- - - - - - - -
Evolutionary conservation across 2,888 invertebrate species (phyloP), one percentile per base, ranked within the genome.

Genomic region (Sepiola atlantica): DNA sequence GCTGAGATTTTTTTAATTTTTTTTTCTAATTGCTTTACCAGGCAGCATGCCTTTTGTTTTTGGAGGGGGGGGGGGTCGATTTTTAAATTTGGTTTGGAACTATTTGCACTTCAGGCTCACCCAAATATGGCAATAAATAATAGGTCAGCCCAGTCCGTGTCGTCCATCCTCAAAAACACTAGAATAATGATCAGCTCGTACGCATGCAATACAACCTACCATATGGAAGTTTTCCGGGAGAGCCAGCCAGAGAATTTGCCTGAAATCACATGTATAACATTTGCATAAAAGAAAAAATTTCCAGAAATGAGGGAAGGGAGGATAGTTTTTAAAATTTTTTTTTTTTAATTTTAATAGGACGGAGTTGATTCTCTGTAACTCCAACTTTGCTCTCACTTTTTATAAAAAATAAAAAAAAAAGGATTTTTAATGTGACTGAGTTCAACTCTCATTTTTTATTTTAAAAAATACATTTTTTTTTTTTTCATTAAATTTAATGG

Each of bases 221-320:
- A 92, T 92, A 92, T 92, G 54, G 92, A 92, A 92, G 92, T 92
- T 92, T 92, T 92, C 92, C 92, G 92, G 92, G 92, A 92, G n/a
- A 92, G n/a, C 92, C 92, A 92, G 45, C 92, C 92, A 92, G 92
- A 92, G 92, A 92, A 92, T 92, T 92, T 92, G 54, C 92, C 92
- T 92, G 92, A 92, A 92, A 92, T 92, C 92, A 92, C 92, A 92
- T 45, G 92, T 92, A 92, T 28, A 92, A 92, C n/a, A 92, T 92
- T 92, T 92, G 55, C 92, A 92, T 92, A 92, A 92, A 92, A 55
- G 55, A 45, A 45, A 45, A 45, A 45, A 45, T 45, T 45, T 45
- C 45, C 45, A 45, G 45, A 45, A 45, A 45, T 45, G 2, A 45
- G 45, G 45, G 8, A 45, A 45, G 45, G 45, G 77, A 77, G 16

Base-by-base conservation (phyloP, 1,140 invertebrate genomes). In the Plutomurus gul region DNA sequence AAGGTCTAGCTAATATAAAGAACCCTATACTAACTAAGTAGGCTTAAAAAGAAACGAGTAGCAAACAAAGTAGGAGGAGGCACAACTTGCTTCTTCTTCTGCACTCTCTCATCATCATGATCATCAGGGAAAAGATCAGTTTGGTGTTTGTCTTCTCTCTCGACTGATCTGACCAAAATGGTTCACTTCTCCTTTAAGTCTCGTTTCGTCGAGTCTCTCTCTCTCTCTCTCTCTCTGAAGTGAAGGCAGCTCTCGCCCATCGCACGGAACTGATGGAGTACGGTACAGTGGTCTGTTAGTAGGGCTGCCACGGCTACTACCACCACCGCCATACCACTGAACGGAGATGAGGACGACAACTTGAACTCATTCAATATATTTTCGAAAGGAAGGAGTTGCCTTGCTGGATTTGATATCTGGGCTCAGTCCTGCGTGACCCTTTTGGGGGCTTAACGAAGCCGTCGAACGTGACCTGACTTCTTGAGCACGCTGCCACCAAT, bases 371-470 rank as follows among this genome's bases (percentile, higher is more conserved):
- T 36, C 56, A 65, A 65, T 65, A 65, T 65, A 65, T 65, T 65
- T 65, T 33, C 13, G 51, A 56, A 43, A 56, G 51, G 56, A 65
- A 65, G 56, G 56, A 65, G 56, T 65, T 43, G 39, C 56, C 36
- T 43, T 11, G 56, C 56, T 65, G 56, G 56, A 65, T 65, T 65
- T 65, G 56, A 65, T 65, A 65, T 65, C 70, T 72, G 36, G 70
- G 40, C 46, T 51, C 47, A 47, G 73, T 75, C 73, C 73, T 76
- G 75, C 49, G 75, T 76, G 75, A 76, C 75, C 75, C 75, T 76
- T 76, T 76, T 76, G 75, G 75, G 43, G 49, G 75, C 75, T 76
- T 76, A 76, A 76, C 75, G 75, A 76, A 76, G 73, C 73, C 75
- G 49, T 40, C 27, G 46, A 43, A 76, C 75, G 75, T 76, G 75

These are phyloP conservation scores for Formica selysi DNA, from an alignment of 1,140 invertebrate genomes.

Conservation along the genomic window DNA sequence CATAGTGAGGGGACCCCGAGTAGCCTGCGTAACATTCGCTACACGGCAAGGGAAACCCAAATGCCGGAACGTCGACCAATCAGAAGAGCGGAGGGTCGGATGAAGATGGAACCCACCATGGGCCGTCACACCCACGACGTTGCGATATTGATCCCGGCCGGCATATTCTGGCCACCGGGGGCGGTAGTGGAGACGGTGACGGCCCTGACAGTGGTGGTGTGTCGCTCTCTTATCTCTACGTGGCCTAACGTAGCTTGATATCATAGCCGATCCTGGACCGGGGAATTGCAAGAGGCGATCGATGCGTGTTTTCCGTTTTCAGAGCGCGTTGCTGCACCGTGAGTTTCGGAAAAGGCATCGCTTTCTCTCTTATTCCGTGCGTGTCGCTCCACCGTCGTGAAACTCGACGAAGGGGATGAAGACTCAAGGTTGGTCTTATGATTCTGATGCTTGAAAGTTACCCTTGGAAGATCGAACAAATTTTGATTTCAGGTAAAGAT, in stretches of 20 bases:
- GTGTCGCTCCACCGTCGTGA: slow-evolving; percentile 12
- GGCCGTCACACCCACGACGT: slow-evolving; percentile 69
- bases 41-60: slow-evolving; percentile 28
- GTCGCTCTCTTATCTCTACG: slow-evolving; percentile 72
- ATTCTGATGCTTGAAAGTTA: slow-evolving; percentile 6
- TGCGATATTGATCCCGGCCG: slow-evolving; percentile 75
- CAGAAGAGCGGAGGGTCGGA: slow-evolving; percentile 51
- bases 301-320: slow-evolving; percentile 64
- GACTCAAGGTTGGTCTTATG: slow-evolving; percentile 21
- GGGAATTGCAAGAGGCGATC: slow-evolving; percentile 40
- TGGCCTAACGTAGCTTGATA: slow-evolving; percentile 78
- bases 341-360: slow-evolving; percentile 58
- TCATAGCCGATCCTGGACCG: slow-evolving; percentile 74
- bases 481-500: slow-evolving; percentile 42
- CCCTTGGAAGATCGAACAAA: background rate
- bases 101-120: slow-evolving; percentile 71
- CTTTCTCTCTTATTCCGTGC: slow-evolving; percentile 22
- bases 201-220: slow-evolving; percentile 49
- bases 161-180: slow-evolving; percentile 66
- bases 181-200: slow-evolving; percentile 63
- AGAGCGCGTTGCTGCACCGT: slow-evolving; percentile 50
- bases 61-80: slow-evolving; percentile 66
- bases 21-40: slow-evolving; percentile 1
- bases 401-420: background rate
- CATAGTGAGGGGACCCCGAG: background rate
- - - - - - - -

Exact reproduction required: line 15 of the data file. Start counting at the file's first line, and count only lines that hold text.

- T 36, C 56, A 65, A 65, T 65, A 65, T 65, A 65, T 65, T 65